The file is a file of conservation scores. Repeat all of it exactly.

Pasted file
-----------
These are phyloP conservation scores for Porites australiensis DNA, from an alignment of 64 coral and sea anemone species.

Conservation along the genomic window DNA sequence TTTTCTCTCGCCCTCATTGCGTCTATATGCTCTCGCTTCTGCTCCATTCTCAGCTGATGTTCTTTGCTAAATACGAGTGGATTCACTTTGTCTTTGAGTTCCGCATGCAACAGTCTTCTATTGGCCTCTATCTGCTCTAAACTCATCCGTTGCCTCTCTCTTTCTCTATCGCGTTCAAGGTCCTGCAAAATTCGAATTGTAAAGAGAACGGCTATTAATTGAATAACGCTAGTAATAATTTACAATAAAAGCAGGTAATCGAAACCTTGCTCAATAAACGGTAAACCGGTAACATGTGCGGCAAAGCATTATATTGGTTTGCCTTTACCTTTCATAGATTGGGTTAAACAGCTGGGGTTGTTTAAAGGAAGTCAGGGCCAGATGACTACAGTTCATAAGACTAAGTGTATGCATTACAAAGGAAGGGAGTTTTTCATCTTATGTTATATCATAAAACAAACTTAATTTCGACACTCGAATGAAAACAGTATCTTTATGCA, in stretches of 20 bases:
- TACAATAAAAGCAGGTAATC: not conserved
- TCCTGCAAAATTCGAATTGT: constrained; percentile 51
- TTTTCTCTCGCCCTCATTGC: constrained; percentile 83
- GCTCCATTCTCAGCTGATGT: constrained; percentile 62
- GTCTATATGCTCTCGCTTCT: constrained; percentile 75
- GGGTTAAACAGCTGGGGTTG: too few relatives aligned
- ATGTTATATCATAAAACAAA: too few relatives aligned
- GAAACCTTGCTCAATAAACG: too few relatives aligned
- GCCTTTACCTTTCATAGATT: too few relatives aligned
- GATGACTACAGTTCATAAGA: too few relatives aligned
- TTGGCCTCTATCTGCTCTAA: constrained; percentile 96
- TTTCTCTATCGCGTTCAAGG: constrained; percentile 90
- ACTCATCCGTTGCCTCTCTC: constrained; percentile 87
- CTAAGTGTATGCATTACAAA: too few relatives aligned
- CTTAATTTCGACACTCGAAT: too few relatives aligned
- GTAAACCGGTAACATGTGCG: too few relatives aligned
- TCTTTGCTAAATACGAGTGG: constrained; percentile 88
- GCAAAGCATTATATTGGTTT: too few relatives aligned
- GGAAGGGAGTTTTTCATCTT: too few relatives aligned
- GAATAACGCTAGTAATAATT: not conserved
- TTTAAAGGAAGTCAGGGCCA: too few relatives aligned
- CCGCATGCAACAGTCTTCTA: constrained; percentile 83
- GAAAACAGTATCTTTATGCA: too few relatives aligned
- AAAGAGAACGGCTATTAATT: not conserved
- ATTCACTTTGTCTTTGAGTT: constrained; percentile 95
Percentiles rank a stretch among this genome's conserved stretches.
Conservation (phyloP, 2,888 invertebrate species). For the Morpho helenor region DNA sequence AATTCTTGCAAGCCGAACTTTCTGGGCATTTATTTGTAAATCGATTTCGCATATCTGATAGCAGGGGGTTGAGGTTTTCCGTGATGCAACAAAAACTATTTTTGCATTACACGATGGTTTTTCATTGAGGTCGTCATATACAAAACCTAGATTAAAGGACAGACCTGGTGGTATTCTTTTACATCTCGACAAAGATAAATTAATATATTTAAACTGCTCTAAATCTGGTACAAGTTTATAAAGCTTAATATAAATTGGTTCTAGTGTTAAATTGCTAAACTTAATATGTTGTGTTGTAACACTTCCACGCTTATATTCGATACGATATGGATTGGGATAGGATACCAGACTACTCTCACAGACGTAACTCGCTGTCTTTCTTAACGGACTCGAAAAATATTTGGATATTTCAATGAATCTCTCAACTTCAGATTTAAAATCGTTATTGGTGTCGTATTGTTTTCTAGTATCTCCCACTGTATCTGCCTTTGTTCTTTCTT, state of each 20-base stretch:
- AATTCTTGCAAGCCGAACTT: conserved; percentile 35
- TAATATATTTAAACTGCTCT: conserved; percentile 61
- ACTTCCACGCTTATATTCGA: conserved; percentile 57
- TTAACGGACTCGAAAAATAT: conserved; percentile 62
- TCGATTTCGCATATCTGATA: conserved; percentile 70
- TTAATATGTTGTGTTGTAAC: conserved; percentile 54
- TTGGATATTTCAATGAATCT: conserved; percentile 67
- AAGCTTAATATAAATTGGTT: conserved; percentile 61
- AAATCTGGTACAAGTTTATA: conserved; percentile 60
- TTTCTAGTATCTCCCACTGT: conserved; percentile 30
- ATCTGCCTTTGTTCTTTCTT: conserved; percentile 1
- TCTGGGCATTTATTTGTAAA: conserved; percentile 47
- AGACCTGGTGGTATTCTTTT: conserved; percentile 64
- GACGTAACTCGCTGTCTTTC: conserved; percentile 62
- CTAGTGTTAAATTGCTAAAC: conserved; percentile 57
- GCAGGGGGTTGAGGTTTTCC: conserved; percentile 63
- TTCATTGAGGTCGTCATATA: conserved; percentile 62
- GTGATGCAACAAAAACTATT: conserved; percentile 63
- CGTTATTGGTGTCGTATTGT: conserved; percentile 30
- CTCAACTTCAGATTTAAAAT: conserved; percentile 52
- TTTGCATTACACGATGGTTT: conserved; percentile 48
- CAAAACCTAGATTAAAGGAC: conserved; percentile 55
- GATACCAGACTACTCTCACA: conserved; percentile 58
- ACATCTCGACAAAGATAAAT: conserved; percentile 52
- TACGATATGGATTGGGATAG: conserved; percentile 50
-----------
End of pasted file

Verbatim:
These are phyloP conservation scores for Porites australiensis DNA, from an alignment of 64 coral and sea anemone species.

Conservation along the genomic window DNA sequence TTTTCTCTCGCCCTCATTGCGTCTATATGCTCTCGCTTCTGCTCCATTCTCAGCTGATGTTCTTTGCTAAATACGAGTGGATTCACTTTGTCTTTGAGTTCCGCATGCAACAGTCTTCTATTGGCCTCTATCTGCTCTAAACTCATCCGTTGCCTCTCTCTTTCTCTATCGCGTTCAAGGTCCTGCAAAATTCGAATTGTAAAGAGAACGGCTATTAATTGAATAACGCTAGTAATAATTTACAATAAAAGCAGGTAATCGAAACCTTGCTCAATAAACGGTAAACCGGTAACATGTGCGGCAAAGCATTATATTGGTTTGCCTTTACCTTTCATAGATTGGGTTAAACAGCTGGGGTTGTTTAAAGGAAGTCAGGGCCAGATGACTACAGTTCATAAGACTAAGTGTATGCATTACAAAGGAAGGGAGTTTTTCATCTTATGTTATATCATAAAACAAACTTAATTTCGACACTCGAATGAAAACAGTATCTTTATGCA, in stretches of 20 bases:
- TACAATAAAAGCAGGTAATC: not conserved
- TCCTGCAAAATTCGAATTGT: constrained; percentile 51
- TTTTCTCTCGCCCTCATTGC: constrained; percentile 83
- GCTCCATTCTCAGCTGATGT: constrained; percentile 62
- GTCTATATGCTCTCGCTTCT: constrained; percentile 75
- GGGTTAAACAGCTGGGGTTG: too few relatives aligned
- ATGTTATATCATAAAACAAA: too few relatives aligned
- GAAACCTTGCTCAATAAACG: too few relatives aligned
- GCCTTTACCTTTCATAGATT: too few relatives aligned
- GATGACTACAGTTCATAAGA: too few relatives aligned
- TTGGCCTCTATCTGCTCTAA: constrained; percentile 96
- TTTCTCTATCGCGTTCAAGG: constrained; percentile 90
- ACTCATCCGTTGCCTCTCTC: constrained; percentile 87
- CTAAGTGTATGCATTACAAA: too few relatives aligned
- CTTAATTTCGACACTCGAAT: too few relatives aligned
- GTAAACCGGTAACATGTGCG: too few relatives aligned
- TCTTTGCTAAATACGAGTGG: constrained; percentile 88
- GCAAAGCATTATATTGGTTT: too few relatives aligned
- GGAAGGGAGTTTTTCATCTT: too few relatives aligned
- GAATAACGCTAGTAATAATT: not conserved
- TTTAAAGGAAGTCAGGGCCA: too few relatives aligned
- CCGCATGCAACAGTCTTCTA: constrained; percentile 83
- GAAAACAGTATCTTTATGCA: too few relatives aligned
- AAAGAGAACGGCTATTAATT: not conserved
- ATTCACTTTGTCTTTGAGTT: constrained; percentile 95
Percentiles rank a stretch among this genome's conserved stretches.
Conservation (phyloP, 2,888 invertebrate species). For the Morpho helenor region DNA sequence AATTCTTGCAAGCCGAACTTTCTGGGCATTTATTTGTAAATCGATTTCGCATATCTGATAGCAGGGGGTTGAGGTTTTCCGTGATGCAACAAAAACTATTTTTGCATTACACGATGGTTTTTCATTGAGGTCGTCATATACAAAACCTAGATTAAAGGACAGACCTGGTGGTATTCTTTTACATCTCGACAAAGATAAATTAATATATTTAAACTGCTCTAAATCTGGTACAAGTTTATAAAGCTTAATATAAATTGGTTCTAGTGTTAAATTGCTAAACTTAATATGTTGTGTTGTAACACTTCCACGCTTATATTCGATACGATATGGATTGGGATAGGATACCAGACTACTCTCACAGACGTAACTCGCTGTCTTTCTTAACGGACTCGAAAAATATTTGGATATTTCAATGAATCTCTCAACTTCAGATTTAAAATCGTTATTGGTGTCGTATTGTTTTCTAGTATCTCCCACTGTATCTGCCTTTGTTCTTTCTT, state of each 20-base stretch:
- AATTCTTGCAAGCCGAACTT: conserved; percentile 35
- TAATATATTTAAACTGCTCT: conserved; percentile 61
- ACTTCCACGCTTATATTCGA: conserved; percentile 57
- TTAACGGACTCGAAAAATAT: conserved; percentile 62
- TCGATTTCGCATATCTGATA: conserved; percentile 70
- TTAATATGTTGTGTTGTAAC: conserved; percentile 54
- TTGGATATTTCAATGAATCT: conserved; percentile 67
- AAGCTTAATATAAATTGGTT: conserved; percentile 61
- AAATCTGGTACAAGTTTATA: conserved; percentile 60
- TTTCTAGTATCTCCCACTGT: conserved; percentile 30
- ATCTGCCTTTGTTCTTTCTT: conserved; percentile 1
- TCTGGGCATTTATTTGTAAA: conserved; percentile 47
- AGACCTGGTGGTATTCTTTT: conserved; percentile 64
- GACGTAACTCGCTGTCTTTC: conserved; percentile 62
- CTAGTGTTAAATTGCTAAAC: conserved; percentile 57
- GCAGGGGGTTGAGGTTTTCC: conserved; percentile 63
- TTCATTGAGGTCGTCATATA: conserved; percentile 62
- GTGATGCAACAAAAACTATT: conserved; percentile 63
- CGTTATTGGTGTCGTATTGT: conserved; percentile 30
- CTCAACTTCAGATTTAAAAT: conserved; percentile 52
- TTTGCATTACACGATGGTTT: conserved; percentile 48
- CAAAACCTAGATTAAAGGAC: conserved; percentile 55
- GATACCAGACTACTCTCACA: conserved; percentile 58
- ACATCTCGACAAAGATAAAT: conserved; percentile 52
- TACGATATGGATTGGGATAG: conserved; percentile 50